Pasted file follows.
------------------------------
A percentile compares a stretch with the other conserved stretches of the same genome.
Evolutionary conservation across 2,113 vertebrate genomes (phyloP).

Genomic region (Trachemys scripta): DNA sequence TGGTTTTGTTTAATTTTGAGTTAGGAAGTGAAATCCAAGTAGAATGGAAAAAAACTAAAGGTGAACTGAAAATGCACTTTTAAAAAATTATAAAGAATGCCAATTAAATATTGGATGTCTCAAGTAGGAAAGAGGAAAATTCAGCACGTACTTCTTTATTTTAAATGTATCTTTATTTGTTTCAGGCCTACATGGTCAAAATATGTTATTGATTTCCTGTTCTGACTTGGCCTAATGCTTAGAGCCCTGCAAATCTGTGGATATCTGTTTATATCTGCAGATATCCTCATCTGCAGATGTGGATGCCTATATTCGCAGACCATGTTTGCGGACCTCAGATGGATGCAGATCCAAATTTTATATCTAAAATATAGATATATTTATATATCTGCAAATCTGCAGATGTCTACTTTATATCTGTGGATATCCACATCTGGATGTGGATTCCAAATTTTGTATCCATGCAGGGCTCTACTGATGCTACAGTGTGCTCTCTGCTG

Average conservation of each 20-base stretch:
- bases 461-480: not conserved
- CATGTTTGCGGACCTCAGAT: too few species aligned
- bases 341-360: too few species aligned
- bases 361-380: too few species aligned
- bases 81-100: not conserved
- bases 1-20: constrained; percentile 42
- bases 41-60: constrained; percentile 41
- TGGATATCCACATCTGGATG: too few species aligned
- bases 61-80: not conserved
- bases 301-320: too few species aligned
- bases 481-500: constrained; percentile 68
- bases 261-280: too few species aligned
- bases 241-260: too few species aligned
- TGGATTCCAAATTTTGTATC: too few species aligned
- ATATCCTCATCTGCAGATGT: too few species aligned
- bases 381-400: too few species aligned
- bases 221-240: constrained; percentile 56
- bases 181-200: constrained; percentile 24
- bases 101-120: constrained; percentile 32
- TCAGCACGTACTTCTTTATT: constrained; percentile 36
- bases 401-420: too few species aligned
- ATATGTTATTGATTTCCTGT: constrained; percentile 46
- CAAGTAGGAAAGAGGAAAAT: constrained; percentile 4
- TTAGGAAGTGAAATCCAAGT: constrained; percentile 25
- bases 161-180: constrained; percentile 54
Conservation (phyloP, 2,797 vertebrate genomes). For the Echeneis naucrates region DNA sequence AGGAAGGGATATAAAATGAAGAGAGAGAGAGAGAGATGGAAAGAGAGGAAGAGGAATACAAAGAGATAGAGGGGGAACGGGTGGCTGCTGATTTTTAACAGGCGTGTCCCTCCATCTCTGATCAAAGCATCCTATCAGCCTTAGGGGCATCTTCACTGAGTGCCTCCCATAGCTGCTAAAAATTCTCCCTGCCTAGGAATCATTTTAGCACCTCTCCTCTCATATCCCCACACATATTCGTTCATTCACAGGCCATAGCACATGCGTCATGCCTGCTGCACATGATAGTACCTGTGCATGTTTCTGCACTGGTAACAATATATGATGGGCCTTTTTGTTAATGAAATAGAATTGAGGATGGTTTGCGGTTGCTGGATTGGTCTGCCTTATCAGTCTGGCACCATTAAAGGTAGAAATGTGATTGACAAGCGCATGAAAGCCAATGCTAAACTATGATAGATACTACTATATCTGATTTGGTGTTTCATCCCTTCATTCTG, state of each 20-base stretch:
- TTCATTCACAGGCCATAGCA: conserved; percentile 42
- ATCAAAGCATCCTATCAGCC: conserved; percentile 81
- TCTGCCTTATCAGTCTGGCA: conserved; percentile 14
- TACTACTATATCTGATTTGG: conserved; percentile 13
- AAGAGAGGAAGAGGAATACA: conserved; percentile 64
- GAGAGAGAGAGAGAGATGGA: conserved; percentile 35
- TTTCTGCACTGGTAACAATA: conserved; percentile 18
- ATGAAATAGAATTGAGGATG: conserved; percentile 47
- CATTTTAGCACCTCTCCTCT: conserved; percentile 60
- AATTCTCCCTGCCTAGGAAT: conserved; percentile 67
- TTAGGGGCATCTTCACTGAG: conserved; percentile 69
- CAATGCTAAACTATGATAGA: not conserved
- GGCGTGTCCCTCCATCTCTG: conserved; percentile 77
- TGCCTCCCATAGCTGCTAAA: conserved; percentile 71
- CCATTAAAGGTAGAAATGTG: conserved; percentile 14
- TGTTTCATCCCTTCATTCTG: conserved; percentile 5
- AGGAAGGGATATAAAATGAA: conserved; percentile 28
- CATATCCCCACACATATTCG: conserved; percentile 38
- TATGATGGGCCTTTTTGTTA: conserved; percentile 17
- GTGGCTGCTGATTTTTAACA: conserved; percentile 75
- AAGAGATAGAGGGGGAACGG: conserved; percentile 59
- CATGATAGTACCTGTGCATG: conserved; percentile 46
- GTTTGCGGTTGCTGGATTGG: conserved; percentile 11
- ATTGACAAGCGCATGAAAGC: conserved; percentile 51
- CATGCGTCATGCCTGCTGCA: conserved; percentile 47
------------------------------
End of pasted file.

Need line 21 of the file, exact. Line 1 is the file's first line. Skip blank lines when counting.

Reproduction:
- bases 221-240: constrained; percentile 56